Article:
August 4th, 2005

monkey pirate


I had my first meeting with the writer's workshop "Spinners" last night, who have turned out notable authors like Walter Jon Williams and Damon Knight, amongst many others. They read Chapter One of "Three Lions of March".

The feedback was basically savage. But then, I knew that this chapter was flawed, it's the "problem child" of my book, it clunks in spots and is okay in others. I heard a lot of useful observations - most importantly, and what nearly everyone said - that it's an action chapter which lacks tension and drama because the reader has no attachment to the outcome of the action or the fate of the characters.

Still, they all said they'd like to read more, and assuming that wasn't just fluffery, now I get to show them the much superior subsequent chapters. In talking over the chapter after everyone's critique, I got them excited about the concept. Lesson learned - I need to not be attached to the format of the book following the characters (ala "Song of Ice and Fire") but instead, following the story.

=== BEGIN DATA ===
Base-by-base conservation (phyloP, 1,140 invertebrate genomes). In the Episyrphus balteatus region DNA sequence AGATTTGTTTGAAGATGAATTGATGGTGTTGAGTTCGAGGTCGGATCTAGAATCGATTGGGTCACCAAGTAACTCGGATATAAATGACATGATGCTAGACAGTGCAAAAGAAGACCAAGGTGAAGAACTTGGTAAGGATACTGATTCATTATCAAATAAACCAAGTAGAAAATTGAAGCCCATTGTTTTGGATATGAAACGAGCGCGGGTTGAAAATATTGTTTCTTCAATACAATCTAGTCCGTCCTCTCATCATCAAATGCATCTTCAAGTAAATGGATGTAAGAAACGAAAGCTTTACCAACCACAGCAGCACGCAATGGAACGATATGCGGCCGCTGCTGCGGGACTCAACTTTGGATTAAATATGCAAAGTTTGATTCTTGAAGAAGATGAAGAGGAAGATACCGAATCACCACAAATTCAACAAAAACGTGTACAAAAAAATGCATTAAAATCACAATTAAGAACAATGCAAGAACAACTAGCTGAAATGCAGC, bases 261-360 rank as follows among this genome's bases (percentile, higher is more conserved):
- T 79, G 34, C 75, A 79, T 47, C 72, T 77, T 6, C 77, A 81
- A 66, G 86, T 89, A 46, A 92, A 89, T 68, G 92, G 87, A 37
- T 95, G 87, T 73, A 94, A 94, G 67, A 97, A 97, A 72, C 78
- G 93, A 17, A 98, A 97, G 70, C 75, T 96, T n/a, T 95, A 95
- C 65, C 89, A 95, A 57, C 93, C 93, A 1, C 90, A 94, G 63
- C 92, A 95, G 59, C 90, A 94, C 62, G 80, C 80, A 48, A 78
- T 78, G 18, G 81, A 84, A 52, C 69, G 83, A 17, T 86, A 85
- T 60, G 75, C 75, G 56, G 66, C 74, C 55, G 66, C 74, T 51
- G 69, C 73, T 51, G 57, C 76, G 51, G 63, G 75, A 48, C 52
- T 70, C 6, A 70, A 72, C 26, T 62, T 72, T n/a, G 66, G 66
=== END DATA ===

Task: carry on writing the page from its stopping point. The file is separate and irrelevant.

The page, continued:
I've got good ideas, and some high hopes. It was a good meeting, and I took some tough knocks - but it was from people who really know their stuff. One of them said, "I think you've got a great idea, and I'll kick your ass if you do it wrong."

I'm excited. I'm a writer!

Giant Squids, yuck

Yet another reason to hate Giant Squids. Isn't it about time we rid the seas of these horrible creatures?

""The male giant squid has to use a puny 15-gram brain to coordinate 150 kilograms of weight, 10 metres of length and a 1.5-metre-long penis," he says. "He physically plunges this penis into the female's arms, which are rather unfortunately right next to her beak. Because he is coordinating so much with so little, I think occasionally bits get chewed off when they inadvertently get too close to the beak."

Source: Gruesome Habits of the Giant Squid